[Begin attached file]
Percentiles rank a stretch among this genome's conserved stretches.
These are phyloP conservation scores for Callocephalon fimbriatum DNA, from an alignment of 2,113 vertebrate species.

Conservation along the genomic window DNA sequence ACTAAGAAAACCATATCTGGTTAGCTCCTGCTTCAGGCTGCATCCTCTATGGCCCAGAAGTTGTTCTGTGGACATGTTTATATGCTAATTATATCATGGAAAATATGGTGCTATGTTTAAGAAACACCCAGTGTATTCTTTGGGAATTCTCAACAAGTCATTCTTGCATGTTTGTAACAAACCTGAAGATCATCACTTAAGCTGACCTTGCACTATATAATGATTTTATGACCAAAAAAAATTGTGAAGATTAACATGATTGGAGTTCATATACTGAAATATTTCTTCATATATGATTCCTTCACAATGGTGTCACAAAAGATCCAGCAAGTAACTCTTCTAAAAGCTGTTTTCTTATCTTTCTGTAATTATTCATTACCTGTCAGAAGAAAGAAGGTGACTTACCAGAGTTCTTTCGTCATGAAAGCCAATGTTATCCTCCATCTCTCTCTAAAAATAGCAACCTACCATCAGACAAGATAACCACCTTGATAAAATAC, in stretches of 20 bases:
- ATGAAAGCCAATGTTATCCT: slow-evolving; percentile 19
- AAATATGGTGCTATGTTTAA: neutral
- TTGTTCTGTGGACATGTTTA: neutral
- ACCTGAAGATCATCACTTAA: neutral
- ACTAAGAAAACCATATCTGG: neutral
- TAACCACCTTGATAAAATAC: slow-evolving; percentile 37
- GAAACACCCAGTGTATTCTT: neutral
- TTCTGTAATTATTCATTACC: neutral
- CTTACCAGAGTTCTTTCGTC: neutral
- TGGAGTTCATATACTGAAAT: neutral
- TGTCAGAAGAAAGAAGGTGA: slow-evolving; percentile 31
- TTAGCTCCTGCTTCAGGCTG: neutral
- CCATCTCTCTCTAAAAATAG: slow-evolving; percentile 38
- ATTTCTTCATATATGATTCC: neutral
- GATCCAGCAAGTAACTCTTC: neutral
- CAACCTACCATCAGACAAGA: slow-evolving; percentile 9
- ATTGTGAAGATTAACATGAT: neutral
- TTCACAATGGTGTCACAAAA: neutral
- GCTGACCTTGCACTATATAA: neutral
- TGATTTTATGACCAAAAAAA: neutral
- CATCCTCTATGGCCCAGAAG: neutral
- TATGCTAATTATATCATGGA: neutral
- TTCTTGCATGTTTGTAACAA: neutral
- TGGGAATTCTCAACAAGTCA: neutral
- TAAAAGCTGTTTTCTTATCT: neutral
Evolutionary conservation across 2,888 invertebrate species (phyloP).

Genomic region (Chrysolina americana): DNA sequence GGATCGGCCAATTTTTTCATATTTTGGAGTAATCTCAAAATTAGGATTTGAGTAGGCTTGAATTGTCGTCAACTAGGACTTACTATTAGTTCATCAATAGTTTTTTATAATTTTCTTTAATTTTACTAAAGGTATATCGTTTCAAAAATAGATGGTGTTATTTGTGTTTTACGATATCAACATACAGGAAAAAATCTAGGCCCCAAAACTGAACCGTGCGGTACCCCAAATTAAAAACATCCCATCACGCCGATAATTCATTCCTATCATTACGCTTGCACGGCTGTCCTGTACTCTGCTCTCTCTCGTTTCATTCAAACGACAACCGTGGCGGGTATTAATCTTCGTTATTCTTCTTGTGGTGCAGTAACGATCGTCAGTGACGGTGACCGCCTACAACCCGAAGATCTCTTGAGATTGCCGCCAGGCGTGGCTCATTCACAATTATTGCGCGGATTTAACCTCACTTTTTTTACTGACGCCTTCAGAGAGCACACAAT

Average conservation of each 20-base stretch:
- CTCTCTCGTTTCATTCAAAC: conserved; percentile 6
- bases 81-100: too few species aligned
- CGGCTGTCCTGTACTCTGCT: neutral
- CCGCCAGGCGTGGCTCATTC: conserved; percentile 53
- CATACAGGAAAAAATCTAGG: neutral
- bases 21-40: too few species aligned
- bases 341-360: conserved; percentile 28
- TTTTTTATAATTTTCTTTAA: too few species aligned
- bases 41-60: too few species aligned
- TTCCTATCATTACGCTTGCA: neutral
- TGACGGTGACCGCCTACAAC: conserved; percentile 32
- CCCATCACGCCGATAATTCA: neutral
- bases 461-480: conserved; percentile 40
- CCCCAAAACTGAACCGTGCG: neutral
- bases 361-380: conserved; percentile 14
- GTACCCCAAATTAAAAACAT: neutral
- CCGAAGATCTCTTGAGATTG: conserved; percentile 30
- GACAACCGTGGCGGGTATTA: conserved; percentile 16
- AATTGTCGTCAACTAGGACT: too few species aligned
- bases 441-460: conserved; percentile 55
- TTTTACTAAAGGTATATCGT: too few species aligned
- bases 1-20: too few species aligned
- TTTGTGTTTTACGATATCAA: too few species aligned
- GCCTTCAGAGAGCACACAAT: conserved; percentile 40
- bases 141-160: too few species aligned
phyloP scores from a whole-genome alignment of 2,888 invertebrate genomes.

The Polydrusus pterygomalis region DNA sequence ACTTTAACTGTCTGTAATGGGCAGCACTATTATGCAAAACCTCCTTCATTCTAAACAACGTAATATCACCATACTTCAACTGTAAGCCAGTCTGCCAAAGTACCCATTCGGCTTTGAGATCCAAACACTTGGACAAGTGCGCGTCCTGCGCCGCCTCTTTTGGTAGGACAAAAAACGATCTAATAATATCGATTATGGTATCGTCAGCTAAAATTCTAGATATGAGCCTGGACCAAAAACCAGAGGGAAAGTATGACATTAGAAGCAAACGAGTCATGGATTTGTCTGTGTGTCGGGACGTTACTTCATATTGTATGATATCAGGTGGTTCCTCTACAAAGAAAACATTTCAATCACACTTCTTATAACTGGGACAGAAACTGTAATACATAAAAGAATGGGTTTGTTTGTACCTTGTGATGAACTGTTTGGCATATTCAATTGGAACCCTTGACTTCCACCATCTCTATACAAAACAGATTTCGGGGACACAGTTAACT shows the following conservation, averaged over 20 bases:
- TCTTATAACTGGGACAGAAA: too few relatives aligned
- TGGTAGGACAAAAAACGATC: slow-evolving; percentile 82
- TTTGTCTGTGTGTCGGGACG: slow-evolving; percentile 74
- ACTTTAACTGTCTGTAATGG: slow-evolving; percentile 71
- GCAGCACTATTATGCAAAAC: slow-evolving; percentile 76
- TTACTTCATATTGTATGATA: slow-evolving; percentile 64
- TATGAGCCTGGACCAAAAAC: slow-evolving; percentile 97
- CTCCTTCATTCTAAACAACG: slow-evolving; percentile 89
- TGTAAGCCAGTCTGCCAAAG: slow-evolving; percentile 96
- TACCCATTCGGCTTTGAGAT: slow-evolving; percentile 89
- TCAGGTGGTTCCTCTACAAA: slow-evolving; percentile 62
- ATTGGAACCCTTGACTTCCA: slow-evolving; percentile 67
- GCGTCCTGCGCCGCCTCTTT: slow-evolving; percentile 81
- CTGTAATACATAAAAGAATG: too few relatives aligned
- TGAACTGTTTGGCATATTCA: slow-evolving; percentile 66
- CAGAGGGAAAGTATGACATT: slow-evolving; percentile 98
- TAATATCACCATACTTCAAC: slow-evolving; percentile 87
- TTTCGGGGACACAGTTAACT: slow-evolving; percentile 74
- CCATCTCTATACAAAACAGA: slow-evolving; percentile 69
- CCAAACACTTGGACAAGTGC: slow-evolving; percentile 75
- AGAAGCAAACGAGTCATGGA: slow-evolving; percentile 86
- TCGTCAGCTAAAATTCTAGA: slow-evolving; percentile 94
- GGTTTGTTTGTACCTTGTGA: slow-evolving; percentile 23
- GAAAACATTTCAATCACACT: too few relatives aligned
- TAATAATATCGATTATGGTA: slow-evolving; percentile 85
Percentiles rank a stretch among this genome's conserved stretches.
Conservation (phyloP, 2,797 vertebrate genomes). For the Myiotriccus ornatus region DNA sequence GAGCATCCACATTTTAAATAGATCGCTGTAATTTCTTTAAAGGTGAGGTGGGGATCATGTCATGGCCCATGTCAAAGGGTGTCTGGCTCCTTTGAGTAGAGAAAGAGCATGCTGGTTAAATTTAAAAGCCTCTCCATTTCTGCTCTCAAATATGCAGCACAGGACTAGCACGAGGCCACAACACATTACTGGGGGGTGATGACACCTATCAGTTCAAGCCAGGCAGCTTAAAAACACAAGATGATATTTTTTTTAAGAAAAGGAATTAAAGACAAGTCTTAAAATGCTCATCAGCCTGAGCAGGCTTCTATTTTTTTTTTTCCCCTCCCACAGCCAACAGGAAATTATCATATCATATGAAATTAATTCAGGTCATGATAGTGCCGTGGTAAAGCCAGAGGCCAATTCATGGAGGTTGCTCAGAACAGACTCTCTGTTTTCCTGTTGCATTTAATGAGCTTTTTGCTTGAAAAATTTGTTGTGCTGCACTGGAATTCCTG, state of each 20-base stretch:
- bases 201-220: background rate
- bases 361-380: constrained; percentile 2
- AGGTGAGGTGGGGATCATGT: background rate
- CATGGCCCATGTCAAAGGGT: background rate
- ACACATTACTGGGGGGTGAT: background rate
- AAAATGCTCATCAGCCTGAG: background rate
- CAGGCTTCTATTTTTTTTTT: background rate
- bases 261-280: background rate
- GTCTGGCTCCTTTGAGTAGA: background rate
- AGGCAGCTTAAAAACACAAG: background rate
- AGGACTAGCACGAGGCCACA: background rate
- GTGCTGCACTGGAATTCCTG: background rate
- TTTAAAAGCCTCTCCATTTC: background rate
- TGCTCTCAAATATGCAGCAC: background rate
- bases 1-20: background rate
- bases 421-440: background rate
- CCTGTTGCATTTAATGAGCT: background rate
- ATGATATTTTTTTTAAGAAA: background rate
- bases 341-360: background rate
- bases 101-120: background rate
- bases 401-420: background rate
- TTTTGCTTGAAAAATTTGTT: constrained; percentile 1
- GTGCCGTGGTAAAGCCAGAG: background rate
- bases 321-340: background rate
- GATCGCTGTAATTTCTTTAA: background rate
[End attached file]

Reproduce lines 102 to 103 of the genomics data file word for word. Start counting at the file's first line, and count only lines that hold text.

- CCTGTTGCATTTAATGAGCT: background rate
- ATGATATTTTTTTTAAGAAA: background rate